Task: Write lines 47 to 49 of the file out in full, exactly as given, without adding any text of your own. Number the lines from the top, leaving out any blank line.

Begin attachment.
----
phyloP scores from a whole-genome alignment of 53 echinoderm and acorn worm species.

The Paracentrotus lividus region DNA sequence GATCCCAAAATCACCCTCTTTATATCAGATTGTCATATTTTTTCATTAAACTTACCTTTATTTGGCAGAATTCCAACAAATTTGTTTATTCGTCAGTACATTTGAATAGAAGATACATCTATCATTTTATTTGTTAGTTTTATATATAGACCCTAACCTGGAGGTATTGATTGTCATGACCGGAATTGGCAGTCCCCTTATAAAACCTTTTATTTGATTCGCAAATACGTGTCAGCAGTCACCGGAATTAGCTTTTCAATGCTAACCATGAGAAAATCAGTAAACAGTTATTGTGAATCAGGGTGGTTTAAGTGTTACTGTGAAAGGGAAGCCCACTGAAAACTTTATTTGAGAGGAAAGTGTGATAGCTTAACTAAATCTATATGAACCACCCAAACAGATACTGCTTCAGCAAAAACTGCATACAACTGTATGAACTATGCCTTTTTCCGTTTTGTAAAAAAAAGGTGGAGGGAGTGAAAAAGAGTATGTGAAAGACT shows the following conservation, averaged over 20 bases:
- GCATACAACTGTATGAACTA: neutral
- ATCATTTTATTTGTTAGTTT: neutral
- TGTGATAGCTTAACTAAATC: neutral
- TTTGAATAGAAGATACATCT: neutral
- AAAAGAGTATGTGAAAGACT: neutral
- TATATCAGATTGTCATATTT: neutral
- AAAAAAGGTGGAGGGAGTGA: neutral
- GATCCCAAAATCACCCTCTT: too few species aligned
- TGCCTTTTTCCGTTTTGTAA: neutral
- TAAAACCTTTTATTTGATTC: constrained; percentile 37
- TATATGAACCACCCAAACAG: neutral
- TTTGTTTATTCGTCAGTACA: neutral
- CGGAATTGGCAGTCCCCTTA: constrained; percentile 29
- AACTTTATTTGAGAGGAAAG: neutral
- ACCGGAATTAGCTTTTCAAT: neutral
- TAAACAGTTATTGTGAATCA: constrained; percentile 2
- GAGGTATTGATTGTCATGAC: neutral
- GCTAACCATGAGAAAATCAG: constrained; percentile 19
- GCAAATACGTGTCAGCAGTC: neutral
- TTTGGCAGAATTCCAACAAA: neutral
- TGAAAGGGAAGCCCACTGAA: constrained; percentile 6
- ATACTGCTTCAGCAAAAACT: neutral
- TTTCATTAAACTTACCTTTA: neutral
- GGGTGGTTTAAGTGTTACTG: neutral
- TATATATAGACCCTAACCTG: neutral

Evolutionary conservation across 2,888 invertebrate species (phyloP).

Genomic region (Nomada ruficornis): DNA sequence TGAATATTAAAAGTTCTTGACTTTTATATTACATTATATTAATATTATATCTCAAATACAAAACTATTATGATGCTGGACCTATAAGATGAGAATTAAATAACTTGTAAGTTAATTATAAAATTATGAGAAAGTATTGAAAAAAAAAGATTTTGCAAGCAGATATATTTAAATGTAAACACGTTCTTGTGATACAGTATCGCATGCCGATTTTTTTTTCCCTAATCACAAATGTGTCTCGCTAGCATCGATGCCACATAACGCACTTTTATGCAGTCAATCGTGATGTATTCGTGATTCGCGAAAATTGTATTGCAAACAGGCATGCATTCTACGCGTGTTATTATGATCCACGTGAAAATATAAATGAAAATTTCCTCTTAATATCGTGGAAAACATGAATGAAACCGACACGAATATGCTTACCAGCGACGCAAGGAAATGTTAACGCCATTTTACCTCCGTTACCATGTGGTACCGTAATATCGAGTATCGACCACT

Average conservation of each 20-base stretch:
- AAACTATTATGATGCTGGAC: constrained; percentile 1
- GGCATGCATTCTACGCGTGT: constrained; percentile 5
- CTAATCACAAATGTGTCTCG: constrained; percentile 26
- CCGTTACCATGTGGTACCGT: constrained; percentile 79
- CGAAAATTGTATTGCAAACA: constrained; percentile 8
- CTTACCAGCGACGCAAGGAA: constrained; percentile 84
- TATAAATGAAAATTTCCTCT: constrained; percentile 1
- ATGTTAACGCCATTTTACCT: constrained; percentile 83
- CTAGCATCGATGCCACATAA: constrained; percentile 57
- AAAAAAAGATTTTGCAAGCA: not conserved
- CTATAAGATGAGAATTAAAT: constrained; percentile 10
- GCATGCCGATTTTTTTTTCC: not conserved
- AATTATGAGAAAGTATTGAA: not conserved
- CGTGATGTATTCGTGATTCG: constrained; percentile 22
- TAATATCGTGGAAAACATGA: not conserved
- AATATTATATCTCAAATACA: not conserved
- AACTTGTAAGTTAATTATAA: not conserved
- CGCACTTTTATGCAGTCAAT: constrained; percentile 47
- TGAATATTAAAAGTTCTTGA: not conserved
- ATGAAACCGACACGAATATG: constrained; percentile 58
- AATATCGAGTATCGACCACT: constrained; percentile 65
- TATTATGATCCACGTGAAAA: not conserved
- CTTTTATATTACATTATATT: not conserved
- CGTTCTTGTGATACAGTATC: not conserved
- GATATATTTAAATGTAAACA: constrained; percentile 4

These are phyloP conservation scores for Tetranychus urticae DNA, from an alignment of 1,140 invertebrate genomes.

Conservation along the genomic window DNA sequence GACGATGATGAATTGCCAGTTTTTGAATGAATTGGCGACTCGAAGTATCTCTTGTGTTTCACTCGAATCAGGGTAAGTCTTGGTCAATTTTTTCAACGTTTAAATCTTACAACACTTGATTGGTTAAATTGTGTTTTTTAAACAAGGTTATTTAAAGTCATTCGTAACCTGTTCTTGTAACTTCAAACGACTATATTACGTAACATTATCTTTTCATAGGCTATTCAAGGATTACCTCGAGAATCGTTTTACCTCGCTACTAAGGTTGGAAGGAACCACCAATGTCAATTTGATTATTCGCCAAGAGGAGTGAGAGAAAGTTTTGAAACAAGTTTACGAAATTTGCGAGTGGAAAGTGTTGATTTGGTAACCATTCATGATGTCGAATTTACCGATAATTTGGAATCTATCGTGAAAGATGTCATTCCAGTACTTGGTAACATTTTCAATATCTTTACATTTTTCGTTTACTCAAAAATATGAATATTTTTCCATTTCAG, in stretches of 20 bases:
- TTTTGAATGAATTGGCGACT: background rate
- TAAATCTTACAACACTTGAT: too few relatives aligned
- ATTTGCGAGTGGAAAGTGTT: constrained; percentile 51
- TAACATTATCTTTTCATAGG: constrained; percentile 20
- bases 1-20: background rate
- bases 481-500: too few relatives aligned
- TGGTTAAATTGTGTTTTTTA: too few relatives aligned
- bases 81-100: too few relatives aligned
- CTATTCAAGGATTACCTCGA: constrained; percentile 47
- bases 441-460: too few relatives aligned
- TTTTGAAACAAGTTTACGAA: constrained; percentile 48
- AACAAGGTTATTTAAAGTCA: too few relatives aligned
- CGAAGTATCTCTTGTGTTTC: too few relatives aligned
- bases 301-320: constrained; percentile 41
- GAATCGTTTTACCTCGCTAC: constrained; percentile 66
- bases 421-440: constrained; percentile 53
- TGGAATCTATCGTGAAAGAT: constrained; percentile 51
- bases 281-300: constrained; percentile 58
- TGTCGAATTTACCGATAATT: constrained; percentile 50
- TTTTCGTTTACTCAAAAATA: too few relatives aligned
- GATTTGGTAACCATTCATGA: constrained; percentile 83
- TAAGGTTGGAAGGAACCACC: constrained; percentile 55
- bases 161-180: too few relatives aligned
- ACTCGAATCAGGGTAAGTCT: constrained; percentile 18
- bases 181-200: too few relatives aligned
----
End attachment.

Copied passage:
- AACTTGTAAGTTAATTATAA: not conserved
- CGCACTTTTATGCAGTCAAT: constrained; percentile 47
- TGAATATTAAAAGTTCTTGA: not conserved